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On December 21, 2015, SpaceX’s Falcon 9 delivered 11 satellites to low-Earth orbit and landed the first stage of the rocket back on land.
Elon Musk and Space X – Falcon 9 landing from space- 19FEB2017
NASA Television’s newest offering, NASA TV UHD, brings ultra-high definition video to a new level with the kind of imagery only the world’s leader in space exploration could provide.
Using time-lapses shot from the International Space Station, showing both the Aurora Borealis and Aurora Australis phenomena that occur when electrically charged electrons and protons in the Earth’s magnetic field collide with neutral atoms in the upper atmosphere.
The Most Satisfying Video In The World!
I’ve always wondered what a “Differential” was or how it works. I had a brief idea, but this helps you understand how the automotive technology works.
NASA has released the first images of Saturn’s largest moon, Titan, to mark the end of their historic Cassini mission.
The space expedition took place 12 years ago when the Cassini probe captured the most detailed images of Saturn, and it’s companion Huygens was sent to investigate Titan.
The new footage shows the rugged ice on the highlands as well as the dried up river beds that Hugens captured with a tiny camera, Engadget reports.
Titan, with it’s lakes and clouds of liquid hydrocarbons, is the only other known place in the solar system with an active weather cycle where rainfall erodes the landscape.
Carolyn Porco, the Cassini imaging team lead at the Space Science Institute in Boulder, Colorado, said:
” The Huygens images were everything our images from orbit were not.
Instead of hazy, sinuous features that we could only guess were streams and drainage channels, here was incontrovertible evidence that at some point in Titan’s history—and perhaps even now—there were flowing liquid hydrocarbons on the surface.
Huygens’ images became a Rosetta stone for helping us interpret our subsequent findings on Titan.”
The probe is running out of fuel and so will end its journey with a self-destruct mission into Saturn’s atmosphere.
NASA are planning a second trip to the gas giant to investigate the possibility of life in its liquid methane seas.
On January 26, microprocessor giant Intel (NASDAQ:INTC) will report its financial results and provide financial guidance for the coming quarter and, likely, the entirety of 2017.
Although the company is planning to host its financial analyst day shortly thereafter, on February 9, during which the company will go into deeper dives into each of its business units, there are still several questions I’d like to hear answered during the company’s upcoming earnings call. Here are three.
Will the memory business be profitable this year?
Over the course of 2016, Intel’s non-volatile memory business — which builds and sells products based mainly on NAND flash and will soon begin shipping products based on its 3D XPoint technology — has lost a bunch of money.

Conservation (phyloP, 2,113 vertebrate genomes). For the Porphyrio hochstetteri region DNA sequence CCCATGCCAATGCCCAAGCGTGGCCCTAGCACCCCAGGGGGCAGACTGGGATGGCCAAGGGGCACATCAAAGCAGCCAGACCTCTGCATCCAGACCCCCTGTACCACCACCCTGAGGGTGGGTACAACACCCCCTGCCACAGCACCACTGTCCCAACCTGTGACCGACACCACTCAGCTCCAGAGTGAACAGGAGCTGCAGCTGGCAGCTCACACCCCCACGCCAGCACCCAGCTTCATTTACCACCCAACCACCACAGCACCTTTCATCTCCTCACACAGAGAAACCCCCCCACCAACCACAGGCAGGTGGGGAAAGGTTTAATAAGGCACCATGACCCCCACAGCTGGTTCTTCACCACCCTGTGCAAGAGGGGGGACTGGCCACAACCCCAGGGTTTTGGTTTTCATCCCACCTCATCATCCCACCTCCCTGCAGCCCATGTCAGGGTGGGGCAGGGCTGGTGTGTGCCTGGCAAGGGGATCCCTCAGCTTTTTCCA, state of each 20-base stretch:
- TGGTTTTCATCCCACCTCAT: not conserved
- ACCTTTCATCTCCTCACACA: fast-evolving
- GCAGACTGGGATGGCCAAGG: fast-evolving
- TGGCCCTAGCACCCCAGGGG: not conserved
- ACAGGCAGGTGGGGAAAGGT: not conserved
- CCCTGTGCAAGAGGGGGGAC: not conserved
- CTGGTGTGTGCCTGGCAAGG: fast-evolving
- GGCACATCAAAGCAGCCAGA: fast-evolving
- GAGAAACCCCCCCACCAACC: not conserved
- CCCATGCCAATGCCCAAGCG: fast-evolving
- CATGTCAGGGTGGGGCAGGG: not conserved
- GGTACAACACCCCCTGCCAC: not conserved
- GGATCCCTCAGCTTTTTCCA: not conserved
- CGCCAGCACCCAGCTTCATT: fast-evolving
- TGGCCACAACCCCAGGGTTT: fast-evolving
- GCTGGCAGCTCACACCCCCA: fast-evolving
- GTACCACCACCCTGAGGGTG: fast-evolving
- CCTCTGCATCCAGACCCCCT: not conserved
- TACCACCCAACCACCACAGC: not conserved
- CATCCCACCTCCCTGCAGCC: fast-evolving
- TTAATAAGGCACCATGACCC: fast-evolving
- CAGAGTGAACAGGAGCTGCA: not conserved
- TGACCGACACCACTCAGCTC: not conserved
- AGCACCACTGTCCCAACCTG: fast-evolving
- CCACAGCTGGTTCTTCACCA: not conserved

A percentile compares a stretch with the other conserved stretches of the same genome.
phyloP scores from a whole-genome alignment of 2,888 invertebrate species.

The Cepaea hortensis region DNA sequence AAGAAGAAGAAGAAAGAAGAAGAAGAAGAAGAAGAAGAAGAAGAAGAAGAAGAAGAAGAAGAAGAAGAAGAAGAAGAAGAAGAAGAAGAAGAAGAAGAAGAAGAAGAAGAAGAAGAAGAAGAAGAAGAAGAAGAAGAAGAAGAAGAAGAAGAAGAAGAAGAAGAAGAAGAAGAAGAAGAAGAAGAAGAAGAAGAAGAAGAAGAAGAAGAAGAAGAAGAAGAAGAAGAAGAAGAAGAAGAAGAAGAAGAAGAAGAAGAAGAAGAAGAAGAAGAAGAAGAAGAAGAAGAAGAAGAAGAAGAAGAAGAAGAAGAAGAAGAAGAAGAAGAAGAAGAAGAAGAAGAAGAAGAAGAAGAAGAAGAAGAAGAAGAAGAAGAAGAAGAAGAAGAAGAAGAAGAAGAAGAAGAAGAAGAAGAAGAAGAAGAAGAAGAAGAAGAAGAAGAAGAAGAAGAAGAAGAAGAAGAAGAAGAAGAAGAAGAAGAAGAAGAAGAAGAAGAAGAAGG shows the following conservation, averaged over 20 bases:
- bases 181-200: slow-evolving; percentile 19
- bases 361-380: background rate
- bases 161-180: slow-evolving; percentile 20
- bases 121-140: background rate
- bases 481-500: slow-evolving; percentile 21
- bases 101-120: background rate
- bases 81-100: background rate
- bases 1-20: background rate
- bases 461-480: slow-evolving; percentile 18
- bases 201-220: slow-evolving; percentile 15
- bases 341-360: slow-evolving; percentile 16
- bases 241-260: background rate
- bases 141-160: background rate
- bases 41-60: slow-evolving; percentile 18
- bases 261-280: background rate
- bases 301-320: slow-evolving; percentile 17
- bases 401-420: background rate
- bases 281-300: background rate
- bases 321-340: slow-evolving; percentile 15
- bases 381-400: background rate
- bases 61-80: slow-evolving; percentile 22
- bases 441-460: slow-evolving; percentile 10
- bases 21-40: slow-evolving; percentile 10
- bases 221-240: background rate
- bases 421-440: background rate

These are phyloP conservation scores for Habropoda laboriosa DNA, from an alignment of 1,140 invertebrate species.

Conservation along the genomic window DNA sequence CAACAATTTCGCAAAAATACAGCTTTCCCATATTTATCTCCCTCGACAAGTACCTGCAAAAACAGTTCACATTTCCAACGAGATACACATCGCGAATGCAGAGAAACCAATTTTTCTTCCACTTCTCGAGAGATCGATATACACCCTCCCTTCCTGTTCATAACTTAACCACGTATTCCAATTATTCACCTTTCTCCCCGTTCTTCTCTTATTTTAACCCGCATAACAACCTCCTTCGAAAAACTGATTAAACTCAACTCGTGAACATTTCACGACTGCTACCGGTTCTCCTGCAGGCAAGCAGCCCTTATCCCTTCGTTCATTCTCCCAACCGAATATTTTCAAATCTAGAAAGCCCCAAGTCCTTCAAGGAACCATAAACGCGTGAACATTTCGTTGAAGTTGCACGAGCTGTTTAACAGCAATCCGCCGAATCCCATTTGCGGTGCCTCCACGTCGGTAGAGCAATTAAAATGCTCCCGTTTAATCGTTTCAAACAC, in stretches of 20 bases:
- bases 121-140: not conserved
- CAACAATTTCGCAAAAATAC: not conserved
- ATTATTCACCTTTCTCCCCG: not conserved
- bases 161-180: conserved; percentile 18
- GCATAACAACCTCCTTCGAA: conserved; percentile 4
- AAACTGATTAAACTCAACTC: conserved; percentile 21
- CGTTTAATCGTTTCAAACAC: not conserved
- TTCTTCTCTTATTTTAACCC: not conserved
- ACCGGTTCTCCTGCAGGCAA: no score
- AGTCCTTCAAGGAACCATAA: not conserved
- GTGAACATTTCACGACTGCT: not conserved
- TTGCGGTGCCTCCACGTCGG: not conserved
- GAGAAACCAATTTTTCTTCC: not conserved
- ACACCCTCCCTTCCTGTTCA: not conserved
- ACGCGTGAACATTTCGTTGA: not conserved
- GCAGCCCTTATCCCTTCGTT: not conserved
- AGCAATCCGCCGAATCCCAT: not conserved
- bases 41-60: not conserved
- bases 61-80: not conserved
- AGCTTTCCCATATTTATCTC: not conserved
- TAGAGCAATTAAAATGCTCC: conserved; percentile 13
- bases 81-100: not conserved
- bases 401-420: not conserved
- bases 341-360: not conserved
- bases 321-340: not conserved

The losses Intel has racked up here during the first three quarters of 2016 are $453 million, with more losses likely on the way during the fourth quarter.
I’d like to see Intel management answer the following question: When will the memory business stop losing money and begin turning an operating profit?
Indeed, if Intel just brought this business up to break even, it would add $453 million in operating profit.
To put this into perspective, current estimates peg Intel’s operating profit for 2016 at roughly $16.3 billion. An additional $453 million would represent approximately 2.8% operating profit growth alone, all else equal. A move into solid profitability would help even more.
Update on manufacturing technology
It has been a while since Intel has updated investors on its chip manufacturing technologies, and some information about the strategy and recent developments on the earnings call would be most welcome.
I’d like to see the company provide some insight into its manufacturing strategy for both personal computer products as well as its data center products. What manufacturing technologies does the company intend to use for what product lines/segments over the next couple of years?
Some preliminary insight on the earnings call followed by a deeper dive at the company’s investor meeting would be quite reasonable.
Data center growth rate?
For a while now, Intel’s publicly stated long-term growth rate expectations for its Data Center Group (DCG), the company’s second largest business unit by revenue, is 15%. However, the company is expected to miss this target in 2016 because of a slowdown in sales of enterprise servers.
Then, during the company’s investor meeting in February, Intel can go into more of the details, such as growth rate by sub-segment within the data center segment (enterprise servers, cloud, networking, and so on). It could also go into more detail on operating margin expectations, and its view of the competitive landscape longer term.
There are definitely some things best saved for the investor meeting since earnings calls are generally about an hour long, but getting the expected long-term DCG growth rate out there as soon as possible — if it has changed — would be a good thing.